The Global Alliance for Vaccines and Immunization (GAVI) has announced plans to fund cervical cancer shots for up to two million women and girls in poor countries by 2015.
According to a recent report released by the GAVI, by 2015 about two million women and girls in nine developing countries might be immunized against the human papillomavirus (HPV), which causes some 275,000 deaths each year from cervical cancer, 88 percent of them in developing countries.
“The HPV vaccine is critical to women and girls in poorer countries because they usually do not have access to screening to prevent cervical cancer and treatment taken for granted in richer nations,” said GAVI's chief executive Seth Berkley.
The Geneva-based group stated that the initiative of the plan has been approved at a board meeting in the Bangladesh capital of Dhaka, adding that it could not immediately name the countries likely to get the vaccines.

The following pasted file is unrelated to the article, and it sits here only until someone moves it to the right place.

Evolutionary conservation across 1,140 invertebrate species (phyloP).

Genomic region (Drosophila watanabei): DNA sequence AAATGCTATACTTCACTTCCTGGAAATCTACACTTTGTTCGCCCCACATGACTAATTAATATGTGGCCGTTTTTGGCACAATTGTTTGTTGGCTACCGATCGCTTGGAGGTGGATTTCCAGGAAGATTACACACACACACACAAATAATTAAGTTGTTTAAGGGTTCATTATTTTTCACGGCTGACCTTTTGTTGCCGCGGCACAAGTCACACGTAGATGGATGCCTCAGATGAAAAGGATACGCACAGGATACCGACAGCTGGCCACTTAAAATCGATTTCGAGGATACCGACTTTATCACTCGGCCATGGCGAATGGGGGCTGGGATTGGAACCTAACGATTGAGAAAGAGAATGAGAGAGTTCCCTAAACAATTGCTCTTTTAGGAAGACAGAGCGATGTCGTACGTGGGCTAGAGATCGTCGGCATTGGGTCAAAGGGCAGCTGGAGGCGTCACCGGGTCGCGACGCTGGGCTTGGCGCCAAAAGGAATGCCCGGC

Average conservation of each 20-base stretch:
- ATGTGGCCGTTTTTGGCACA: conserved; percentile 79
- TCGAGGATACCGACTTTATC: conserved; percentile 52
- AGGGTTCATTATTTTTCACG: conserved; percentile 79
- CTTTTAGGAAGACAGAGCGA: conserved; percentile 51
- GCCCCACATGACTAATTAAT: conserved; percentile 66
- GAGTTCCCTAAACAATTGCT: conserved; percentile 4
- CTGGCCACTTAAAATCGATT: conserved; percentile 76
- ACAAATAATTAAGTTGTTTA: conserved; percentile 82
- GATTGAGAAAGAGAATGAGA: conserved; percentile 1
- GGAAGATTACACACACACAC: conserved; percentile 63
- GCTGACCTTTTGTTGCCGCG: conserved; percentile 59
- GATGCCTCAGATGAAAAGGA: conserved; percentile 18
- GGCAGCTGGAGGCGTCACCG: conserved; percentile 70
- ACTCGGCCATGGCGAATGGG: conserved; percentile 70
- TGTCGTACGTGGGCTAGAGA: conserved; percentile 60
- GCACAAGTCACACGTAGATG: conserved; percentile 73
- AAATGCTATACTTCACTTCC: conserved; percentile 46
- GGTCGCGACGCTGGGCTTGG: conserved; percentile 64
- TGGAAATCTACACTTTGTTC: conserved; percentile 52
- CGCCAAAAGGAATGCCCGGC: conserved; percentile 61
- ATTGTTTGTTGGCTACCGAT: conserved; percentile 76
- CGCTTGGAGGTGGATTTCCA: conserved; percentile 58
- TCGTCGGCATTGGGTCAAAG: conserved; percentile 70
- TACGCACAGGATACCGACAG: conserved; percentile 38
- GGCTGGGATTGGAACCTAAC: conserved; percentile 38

The new program still depends on the ongoing negotiations between the GAVI and the manufacturers over the final price of the vaccine.
The US drugmaker Merck said earlier this year that it would offer its Gardasil shot at a deeply discounted price of 5 dollars per dose, implying a cost of 15 dollars for a three-dose course.
The global vaccines group also agreed to seek funds for hundreds of millions of shots against the German measles or rubella -- a mild childhood infection which can cause miscarriage, stillbirth and birth defects if transmitted to pregnant women.
The GAVI Alliance includes the World Health Organization (WHO), UNICEF, the vaccine industry and the Bill & Melinda Gates Foundation, among other partners.